First new C. difficile drug in a generation superior to existing treatments: Researchers

Feb 02, 2011

Clostridium difficile infection (CDI) is a significant and growing problem in hospitals and other health care facilities, but no new drugs to treat the condition have been developed in several decades. However, a large-scale, phase 3 trial conducted by Canadian and U.S. researchers shows that the new antibiotic Fidaxomicin is superior to existing treatments, demonstrating a 45 percent reduction in recurrences vs. the existing licensed treatment. Their results were published in February, 2011 in The New England Journal of Medicine.

"There wasn't much interest in C. difficile for many years, because it wasn't considered a serious disease," said study co-author Dr. Mark A. Miller, head of the Division of and Chief of Microbiology at the Jewish General Hospital in Montreal, and a clinical investigator at the Lady Davis Institute for Medical Research. "However, over the past decade the bacterium has mutated into something much more serious that has caused epidemics worldwide. It is particularly notorious for recurrences. About 20 to 30 percent of patients suffer relapses. Recurrent C. difficile is very difficult to treat, and this has spurred interest in newer and better treatments."

Fidaxomicin, developed by Optimer Pharmaceuticals of San Diego, is the first in a new class of narrow-spectrum macrocyclic antibiotics. It is only minimally absorbed from the gut into the bloodstream and is specifically targeted at C. difficile in the intestine. Thus the drug acts by killing C. difficile bacteria without affecting the beneficial flora in the human gut which help stave off recurrences.

A total of 629 patients were enrolled in the multicentre, double-blind, randomized, parallel-group trial conducted between May 9, 2006, and August 21, 2008. They received Fidaxomicin (200 mg twice daily) or the antibiotic vancomycin (125 mg four times daily) orally for 10 days. Vancomycin was first developed in the 1950s, and to date is the only FDA- and Health Canada-approved treatment for CDI.

"These results showed that recurrence of CDI is significantly less likely to occur following treatment with Fidaxomicin versus ," said lead author, Thomas J. Louie, M.D., Medical Director, Infection Prevention and Control for the Calgary Health Region and professor in the Departments of Medicine and Microbiology-Infectious Diseases, University of Calgary.

"Anybody who knows C. difficile recognizes that recurrences are the major problem with this disease," agreed Dr. Miller, also assistant professor in Medicine, Microbiology and Immunology at McGill University. "Anything that can reduce the recurrence rate, especially as dramatically as Fidaxomicin, is a very important milestone in the treatment of C. difficile."

Explore further: Ebola reveals shortcomings of African solidarity

Provided by Jewish General Hospital

not rated yet
add to favorites email to friend print save as pdf

Related Stories

C. difficile and antibiotics not necessarily linked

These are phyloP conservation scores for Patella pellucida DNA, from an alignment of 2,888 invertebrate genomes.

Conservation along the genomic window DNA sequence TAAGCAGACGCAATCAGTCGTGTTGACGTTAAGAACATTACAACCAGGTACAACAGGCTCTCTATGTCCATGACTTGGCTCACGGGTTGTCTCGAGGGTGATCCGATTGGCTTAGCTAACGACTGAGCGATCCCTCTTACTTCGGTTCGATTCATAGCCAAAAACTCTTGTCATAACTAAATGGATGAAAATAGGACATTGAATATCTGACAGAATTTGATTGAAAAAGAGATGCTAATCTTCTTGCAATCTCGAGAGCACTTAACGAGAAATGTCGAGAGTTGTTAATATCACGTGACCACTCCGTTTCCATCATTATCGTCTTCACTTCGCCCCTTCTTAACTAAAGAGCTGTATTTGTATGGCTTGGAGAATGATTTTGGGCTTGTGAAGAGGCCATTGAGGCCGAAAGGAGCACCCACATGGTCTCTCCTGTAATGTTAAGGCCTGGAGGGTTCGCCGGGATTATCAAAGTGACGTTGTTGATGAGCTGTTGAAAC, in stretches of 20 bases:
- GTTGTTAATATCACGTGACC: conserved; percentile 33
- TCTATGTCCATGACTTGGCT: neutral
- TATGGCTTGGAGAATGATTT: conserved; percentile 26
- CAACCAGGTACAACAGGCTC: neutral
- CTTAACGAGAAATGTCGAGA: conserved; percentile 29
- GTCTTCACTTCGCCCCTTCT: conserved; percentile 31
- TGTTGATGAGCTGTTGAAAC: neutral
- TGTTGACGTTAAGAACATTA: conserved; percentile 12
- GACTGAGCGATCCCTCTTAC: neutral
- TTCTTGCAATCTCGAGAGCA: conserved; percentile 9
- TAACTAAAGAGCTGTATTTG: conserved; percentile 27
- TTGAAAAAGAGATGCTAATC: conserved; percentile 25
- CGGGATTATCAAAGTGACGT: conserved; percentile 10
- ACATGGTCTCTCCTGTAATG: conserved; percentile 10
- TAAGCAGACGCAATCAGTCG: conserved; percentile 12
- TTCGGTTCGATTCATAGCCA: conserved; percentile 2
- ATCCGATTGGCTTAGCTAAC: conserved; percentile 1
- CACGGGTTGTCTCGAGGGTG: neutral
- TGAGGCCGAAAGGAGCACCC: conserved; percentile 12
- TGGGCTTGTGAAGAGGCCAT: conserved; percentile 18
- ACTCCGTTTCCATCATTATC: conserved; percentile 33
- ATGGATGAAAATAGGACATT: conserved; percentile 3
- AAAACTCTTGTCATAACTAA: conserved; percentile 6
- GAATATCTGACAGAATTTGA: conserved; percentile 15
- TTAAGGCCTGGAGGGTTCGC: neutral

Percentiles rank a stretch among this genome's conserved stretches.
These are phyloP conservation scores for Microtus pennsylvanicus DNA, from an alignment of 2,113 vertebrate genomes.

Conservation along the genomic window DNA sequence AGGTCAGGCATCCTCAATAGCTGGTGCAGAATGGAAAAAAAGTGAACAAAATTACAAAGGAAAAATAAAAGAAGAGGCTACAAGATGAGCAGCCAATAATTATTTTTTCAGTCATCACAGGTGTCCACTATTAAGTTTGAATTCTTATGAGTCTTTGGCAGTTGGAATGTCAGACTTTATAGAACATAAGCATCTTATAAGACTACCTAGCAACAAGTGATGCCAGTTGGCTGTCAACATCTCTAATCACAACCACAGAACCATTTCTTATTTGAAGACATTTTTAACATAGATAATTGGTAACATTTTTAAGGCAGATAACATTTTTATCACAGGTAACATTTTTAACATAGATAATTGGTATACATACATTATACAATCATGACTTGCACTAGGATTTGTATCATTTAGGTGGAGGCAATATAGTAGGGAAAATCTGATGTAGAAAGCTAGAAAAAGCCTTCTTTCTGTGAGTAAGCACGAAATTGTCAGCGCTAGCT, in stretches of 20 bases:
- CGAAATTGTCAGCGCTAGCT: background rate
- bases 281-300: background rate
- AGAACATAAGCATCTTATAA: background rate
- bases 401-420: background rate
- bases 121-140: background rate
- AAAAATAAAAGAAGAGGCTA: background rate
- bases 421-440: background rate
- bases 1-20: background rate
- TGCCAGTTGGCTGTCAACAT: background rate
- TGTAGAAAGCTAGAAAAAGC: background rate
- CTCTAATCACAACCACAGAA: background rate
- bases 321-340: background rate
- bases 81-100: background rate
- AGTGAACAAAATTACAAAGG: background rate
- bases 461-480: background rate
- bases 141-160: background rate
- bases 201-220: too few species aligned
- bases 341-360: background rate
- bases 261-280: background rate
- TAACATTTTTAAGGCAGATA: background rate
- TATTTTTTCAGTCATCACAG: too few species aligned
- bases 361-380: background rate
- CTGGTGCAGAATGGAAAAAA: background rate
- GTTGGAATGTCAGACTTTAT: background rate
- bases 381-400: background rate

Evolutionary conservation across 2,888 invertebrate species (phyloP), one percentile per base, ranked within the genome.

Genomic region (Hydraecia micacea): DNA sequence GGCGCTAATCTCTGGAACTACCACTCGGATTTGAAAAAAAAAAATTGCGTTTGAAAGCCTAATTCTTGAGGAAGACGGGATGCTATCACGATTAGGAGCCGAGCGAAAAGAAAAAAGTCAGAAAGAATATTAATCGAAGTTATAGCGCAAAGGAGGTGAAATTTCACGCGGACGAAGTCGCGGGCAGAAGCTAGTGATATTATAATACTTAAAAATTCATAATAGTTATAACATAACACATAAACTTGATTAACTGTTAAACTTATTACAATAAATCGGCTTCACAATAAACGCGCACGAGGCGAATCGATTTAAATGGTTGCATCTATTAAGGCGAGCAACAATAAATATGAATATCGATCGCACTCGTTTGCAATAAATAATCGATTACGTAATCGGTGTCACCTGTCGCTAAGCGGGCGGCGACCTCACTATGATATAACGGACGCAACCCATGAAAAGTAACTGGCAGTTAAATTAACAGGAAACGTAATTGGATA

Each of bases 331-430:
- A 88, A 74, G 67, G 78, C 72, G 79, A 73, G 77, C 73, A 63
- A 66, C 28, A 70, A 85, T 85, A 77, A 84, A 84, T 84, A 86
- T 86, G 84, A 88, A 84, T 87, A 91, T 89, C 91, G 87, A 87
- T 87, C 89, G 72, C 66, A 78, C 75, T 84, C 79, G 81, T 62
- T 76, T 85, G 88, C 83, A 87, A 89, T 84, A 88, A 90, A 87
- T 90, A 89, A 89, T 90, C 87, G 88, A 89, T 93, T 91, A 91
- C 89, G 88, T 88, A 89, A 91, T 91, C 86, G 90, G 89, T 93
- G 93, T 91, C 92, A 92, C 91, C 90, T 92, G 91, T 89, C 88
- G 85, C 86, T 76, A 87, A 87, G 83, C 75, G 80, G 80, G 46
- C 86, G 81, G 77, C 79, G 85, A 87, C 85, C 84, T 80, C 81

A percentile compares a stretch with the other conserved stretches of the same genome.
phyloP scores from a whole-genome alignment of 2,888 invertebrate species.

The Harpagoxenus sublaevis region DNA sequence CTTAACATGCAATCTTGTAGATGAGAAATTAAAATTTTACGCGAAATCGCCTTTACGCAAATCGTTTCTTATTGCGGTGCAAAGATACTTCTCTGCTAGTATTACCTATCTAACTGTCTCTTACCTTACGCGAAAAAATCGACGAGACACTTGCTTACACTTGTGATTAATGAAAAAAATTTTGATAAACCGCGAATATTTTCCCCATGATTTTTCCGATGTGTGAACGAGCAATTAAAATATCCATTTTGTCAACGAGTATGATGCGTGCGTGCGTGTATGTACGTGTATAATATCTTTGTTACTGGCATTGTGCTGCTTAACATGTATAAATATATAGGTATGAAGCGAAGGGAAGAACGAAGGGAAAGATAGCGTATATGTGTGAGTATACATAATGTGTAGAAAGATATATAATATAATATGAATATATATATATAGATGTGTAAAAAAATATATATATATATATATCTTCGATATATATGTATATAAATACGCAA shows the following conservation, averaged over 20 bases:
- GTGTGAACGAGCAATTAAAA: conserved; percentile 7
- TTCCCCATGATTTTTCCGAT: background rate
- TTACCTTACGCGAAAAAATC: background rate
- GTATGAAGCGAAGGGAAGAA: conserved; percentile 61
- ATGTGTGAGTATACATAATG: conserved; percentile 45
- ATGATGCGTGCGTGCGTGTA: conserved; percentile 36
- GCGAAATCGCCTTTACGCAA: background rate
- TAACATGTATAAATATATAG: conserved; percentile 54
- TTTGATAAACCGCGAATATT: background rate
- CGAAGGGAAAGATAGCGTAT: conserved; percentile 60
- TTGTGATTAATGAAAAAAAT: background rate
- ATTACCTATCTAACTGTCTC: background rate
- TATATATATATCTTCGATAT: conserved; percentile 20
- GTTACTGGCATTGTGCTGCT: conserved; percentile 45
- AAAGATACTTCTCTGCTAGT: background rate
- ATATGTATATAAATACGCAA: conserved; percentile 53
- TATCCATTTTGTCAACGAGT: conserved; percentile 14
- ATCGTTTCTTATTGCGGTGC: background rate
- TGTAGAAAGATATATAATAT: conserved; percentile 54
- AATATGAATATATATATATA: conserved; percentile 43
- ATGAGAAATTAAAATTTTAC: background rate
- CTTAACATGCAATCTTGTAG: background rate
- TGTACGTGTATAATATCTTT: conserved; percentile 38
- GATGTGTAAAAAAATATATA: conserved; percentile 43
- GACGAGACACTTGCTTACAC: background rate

Oct 07, 2008

The latest study by Dr. Sandra Dial from the Research Institute of the MUHC, McGill University, and Attending Staff in the Intensive Care Unit at the Jewish General Hospital, questions the assumption held by a vast majority ...

Doctors identify patients at high risk of C. difficile

Apr 01, 2009

Doctors have developed and validated a clinical prediction rule for recurrent Clostridium difficile (C. difficile) infection that was simple, reliable and accurate, and can be used to identify high-risk patients most likely t ...

The balance shifts

May 27, 2008

The risk of contracting a Clostridium difficile infection following operations for which a "prophylactic" antibiotic is given to prevent infection is 21 times greater now than it was just a decade ago, according to researchers ...

Recommended for you

Ebola reveals shortcomings of African solidarity

8 hours ago

As Africa's leaders meet in Ethiopia to discuss the Ebola crisis, expectations of firm action will be tempered by criticism over the continent's poor record in the early stages of the epidemic.

Second bird flu case confirmed in Canada

Jan 30, 2015

The husband of a Canadian who was diagnosed earlier this week with bird flu after returning from a trip to China has also tested positive for the virus, health officials said Friday.

What exactly is coronavirus?

Jan 30, 2015

The conflicts in Syria and Iraq are straining public health systems and public health efforts meant to prevent and detect the spread of infectious diseases. This is generating a "perfect storm" of conditions for outbreaks. Among the infections raising concern is Middle East Respiratory Syndrome, caused by a type of coronavirus, which emerged in 2012. ...

Scientists find Ebola virus is mutating

Jan 30, 2015

(Medical Xpress)—Researchers working at Institut Pasteur in France have found that the Ebola virus is mutating "a lot" causing concern in the African countries where the virus has killed over eight thous ...

User comments : 0

Please sign in to add a comment. Registration is free, and takes less than a minute. Read more

Click here to reset your password.
Sign in to get notified via email when new comments are made.